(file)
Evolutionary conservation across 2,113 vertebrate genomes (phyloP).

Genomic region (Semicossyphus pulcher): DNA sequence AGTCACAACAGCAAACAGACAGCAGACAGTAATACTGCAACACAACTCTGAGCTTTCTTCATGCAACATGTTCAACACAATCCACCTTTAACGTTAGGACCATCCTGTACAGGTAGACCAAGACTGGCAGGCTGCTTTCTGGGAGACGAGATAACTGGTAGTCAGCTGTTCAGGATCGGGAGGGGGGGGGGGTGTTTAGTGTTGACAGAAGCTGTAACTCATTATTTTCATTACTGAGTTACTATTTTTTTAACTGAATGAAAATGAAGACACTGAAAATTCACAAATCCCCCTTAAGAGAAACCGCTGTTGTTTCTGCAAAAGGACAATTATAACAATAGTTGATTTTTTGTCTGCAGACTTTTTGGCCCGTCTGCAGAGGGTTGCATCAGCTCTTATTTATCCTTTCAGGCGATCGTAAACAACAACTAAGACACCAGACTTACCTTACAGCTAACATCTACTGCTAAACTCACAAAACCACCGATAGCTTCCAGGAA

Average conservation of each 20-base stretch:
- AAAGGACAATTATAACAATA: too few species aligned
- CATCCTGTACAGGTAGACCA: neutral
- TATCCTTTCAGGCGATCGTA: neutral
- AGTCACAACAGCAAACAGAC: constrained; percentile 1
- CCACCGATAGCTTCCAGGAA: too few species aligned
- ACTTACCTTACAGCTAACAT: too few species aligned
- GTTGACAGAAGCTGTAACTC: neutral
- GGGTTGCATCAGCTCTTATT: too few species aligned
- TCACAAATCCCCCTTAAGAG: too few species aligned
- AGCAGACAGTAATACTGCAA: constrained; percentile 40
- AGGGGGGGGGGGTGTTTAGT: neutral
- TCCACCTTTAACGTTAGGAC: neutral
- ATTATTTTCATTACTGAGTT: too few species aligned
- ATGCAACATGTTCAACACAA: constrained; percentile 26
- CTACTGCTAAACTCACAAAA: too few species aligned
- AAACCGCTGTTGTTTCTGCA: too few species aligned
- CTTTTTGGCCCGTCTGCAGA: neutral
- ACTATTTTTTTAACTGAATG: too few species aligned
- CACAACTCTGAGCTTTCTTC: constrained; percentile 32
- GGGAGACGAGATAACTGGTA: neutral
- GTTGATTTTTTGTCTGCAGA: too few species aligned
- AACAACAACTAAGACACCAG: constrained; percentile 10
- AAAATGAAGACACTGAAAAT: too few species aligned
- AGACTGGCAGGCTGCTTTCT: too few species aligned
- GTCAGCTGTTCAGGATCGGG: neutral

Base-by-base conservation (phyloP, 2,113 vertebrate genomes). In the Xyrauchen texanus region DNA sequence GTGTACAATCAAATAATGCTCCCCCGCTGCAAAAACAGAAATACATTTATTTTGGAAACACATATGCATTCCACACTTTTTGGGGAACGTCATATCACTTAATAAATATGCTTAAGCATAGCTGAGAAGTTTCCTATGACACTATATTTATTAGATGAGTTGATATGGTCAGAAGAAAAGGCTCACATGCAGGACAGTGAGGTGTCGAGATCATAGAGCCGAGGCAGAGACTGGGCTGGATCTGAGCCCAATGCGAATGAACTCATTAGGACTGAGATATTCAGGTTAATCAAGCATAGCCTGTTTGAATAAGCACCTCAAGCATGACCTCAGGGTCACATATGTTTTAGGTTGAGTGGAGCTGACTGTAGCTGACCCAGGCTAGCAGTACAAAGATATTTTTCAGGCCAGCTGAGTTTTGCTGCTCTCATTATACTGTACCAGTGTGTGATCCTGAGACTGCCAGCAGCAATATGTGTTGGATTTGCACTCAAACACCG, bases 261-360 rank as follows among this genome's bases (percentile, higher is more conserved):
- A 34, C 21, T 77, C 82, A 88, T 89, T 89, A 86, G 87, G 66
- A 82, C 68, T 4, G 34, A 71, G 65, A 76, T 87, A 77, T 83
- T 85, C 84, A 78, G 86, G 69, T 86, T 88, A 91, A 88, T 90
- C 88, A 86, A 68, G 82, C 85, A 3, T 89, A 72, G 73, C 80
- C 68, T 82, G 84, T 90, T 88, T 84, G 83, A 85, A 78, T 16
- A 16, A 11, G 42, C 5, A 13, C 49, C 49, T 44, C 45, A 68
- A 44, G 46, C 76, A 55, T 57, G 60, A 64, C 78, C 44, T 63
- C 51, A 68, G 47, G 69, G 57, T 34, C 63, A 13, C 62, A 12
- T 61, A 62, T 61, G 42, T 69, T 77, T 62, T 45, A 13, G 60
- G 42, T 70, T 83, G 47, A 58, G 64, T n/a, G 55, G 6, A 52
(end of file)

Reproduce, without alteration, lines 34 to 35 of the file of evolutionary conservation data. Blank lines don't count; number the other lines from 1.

- C 68, T 82, G 84, T 90, T 88, T 84, G 83, A 85, A 78, T 16
- A 16, A 11, G 42, C 5, A 13, C 49, C 49, T 44, C 45, A 68